Relative Something

*this* John W. Hays’ take on things and experiences

Posts Tagged ‘horses

Catching Up

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I’m in ‘catch-up’ mode this weekend, trying to do a week’s worth of chores around the property after my bicycling vacation. Tomorrow, it’s back to the grind of the day-job. Meanwhile, Cyndie remains tethered to one-arm limitations while her shoulder heals from the surgery.

I finished mowing and trimming the lawn grass areas yesterday, but that leaves quite a few acres of fields yet to be mowed with the big tractor and the brush cutter. It’s a jungle out there!

The horses happily volunteered to work on keeping the arena space short.

We enjoyed a pleasant surprise yesterday when a contractor knocked on our door to announce he was ready to start work on building doors for our hay shed. After a few years of watching the outside bales baked to a nutrition-less crisp of dried straw, we have settled on solid doors for a long-term solution.

The prospect of a curtain or hanging shade cloth would be a challenge to secure against the abuse of wind and sun. Rolling metal doors is our choice.

Speaking of wind, we lost two large tree branches to a gust yesterday after I mowed. I didn’t even notice the wind blowing, but the evidence is impossible to ignore in two completely different ends of our property.

Even after having the tree service trim out the risky dead wood from our large trees, there is always a threat of falling branches. Maybe we need to provide hard hats on windy days around here. Geesh.

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Written by johnwhays

June 25, 2017 at 10:32 am

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Fiery Sky

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The horses were heavily harassed by biting flies yesterday, which made my session of scooping manure a lively affair. The biggest hazard, beyond unpredictable flailing hooves as they fling a leg out in response to a bite, is the nasty snap of their tails. They could take an eye out with that whipping action. At the very least, it stings when they get you.

I’ve noticed they will frequently align themselves to purposely have their heads in the wash of someone else’s tail for added fly management. There is no doubt they are thicker skinned than we are. I wouldn’t be able to endure the beating.

I worked well past the dinner hour last night, after a full shift at the day-job, to create added open space in the compost area for my approaching week-long absence from home. The effort now should pay off when I return, so I won’t come home to a disaster of overflowing piles.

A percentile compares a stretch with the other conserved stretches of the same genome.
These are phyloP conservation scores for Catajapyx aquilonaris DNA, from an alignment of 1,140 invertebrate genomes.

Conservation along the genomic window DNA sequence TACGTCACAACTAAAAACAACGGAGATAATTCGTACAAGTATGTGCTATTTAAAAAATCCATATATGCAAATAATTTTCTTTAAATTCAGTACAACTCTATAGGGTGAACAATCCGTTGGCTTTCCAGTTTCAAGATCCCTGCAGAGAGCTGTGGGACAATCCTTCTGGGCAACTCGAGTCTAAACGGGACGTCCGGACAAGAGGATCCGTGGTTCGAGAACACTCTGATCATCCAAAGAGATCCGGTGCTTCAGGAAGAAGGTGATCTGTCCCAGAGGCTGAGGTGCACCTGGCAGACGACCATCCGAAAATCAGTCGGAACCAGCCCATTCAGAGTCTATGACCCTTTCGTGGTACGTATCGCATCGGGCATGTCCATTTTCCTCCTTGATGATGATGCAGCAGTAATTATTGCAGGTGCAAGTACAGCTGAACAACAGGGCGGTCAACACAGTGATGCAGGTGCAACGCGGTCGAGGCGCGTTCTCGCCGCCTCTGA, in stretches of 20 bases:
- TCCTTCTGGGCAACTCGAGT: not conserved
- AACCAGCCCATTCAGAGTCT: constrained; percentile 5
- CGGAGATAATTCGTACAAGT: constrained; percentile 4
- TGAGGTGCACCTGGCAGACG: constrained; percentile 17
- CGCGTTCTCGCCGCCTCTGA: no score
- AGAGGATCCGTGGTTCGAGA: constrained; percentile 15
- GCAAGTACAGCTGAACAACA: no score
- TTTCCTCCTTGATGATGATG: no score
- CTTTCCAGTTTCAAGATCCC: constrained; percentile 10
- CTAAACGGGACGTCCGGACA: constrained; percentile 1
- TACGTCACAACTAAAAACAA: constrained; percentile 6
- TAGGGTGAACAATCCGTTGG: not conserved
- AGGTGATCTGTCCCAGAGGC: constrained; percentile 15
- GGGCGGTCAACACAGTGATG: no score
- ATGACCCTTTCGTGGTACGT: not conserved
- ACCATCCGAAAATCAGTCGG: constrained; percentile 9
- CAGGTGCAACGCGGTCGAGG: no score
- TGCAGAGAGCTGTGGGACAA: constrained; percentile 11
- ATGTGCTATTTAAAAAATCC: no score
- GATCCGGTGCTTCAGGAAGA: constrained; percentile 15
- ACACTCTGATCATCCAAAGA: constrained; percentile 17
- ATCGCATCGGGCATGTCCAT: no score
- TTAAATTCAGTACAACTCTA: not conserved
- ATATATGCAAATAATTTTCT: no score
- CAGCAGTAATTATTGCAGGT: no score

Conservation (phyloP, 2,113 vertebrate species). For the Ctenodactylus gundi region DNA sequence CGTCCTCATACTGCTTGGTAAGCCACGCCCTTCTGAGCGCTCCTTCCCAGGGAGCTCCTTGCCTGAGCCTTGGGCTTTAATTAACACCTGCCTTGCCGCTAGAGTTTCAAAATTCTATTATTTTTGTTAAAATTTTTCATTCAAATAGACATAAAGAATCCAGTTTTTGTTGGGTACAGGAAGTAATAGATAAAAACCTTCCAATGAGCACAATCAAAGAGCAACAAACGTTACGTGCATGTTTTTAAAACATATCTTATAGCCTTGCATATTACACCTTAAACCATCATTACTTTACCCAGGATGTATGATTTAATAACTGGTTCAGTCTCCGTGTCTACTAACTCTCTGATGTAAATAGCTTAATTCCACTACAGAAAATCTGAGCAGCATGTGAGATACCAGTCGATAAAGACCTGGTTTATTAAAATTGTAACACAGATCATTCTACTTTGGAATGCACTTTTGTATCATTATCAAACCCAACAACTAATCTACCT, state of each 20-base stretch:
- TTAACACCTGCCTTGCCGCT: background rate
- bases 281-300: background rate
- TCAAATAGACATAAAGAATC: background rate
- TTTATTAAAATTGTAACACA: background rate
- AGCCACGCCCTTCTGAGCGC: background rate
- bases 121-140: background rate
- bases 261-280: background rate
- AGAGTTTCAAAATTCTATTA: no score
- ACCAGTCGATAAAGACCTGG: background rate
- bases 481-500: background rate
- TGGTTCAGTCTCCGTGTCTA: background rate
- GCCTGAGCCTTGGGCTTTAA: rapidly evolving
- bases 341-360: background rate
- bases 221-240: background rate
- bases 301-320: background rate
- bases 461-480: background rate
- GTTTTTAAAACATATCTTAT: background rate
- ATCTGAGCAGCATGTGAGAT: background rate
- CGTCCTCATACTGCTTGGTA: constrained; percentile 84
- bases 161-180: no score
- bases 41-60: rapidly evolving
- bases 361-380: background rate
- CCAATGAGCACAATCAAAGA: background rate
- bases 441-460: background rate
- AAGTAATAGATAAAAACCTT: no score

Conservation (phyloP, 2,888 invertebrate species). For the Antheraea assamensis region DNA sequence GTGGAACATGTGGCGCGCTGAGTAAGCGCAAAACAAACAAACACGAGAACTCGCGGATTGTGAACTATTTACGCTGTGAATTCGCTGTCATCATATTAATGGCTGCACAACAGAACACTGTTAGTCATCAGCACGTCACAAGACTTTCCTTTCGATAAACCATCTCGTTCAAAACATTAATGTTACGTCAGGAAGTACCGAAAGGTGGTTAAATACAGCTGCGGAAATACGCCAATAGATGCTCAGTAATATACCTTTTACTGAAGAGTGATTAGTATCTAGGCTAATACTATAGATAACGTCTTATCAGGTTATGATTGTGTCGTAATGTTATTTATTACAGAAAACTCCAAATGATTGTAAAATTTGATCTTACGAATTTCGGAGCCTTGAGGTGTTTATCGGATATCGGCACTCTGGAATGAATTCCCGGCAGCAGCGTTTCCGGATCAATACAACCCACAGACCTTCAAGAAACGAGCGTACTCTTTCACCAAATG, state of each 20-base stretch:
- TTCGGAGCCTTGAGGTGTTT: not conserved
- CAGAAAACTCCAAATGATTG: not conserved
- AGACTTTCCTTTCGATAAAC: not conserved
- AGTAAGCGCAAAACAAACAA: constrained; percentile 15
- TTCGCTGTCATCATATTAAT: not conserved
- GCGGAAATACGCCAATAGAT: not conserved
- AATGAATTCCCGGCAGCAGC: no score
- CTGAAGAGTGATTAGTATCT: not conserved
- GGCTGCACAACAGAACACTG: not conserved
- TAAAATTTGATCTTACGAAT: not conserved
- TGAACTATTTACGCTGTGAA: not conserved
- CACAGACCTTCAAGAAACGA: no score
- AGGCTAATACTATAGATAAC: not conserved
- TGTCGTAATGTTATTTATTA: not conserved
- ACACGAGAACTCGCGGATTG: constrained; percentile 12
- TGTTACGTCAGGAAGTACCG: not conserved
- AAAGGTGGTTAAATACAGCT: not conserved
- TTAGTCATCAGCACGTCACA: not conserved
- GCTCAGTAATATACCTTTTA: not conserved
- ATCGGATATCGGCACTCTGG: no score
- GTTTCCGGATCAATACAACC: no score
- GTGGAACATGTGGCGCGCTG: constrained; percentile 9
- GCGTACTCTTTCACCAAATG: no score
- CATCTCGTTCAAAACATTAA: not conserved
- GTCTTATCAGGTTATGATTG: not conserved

Manure management is one of those jobs that is made easy by frequent attention. Let it go for a day or two between scooping and it can become an exponentially more significant project.

Last night, I opened up a gate to a section of pasture that still has long grass, to allow the herd a brief session of grazing. The first thing three of them did was pee. The second thing they took turns doing was laying down and rolling around.

When I looked their direction to see they finally got around to seriously grazing, the setting sun was illuminating the clouds to create the impression of a great conflagration. Photo Op!

One last day at the day-job today before vacation. I hope to try mowing the yard tonight and maybe doing a little laundry so I can pack clean clothes for the bike trip.

If I pack warm clothes and rain gear, maybe I won’t need them. We all know that if I don’t pack those things, it would guarantee that the week would turn out cold and wet.

If we see fiery clouds in the evenings during the bike trip, I hope it will mean, “sailor’s delight.”

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Written by johnwhays

June 15, 2017 at 6:00 am

Animals Sense

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This morning we are headed to an outpatient surgery center for Cyndie’s shoulder repair. The plan is for an arthroscopic procedure to reattach ruptured tendons and clean up any tissue tears, and then clean up arthritis discovered in the MRI done to assess the injury.

The silver lining in this incident is that she hadn’t previously realized the extent of arthritic damage in that shoulder that was contributing to a chronic discomfort she had come to perceive as ‘normal.’

Welcome to the world of chronic Lyme disease outcomes. Sure, she was treated extensively with long-term antibiotics back when her symptoms mushroomed to a level of undeniable evidence, but it’s an imperfect science. Even more so back in the ’90s when she experienced it.

A vast majority of health insurance corporations and plenty of doctors closely associated would like her to swallow the company lines that she is completely cured. We tend to feel the wild litany of afflictions picking away at our sanity every year since that initial treatment are unsurprisingly identical to the long list of Lyme related symptoms listed in medical research reports.

Her debilitating arthritis is just a fraction of the issues she experiences, but at least modern medicine offers clear surgical options to repair or replace arthritic joints.

As frustrating as it is to be going through this routine again, we are at the same time grateful to have this opportunity. We intend to focus on the potential for less pain in that shoulder, and the return of function of her dominant right arm.

I want to know if she will be able to hoist bales of hay again. Hopefully, even better than before.

Our animals seem to recognize she is in a world of hurt since the arm was yanked. Cyndie reported that yesterday Legacy approached her and uncharacteristically, with his head down, ever so gently rubbed up and down her afflicted limb with his nose, as if in acknowledgement of her discomfort.

Pequenita, who generally reserves the majority of her affection for me, has switched allegiance and has been sleeping on Cyndie the last few nights. I spotted her on Sunday, all curled up in a ball with her head turned over, sleeping just below Cyndie’s pillow.

We are all mustering our best Cyndie care-taking energies to guide her through today’s procedure, and then on to recovery and rehabilitation. We’ve had some practice with this. I’m pretty sure we know what to do.

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Written by johnwhays

June 13, 2017 at 6:00 am

Getting Scary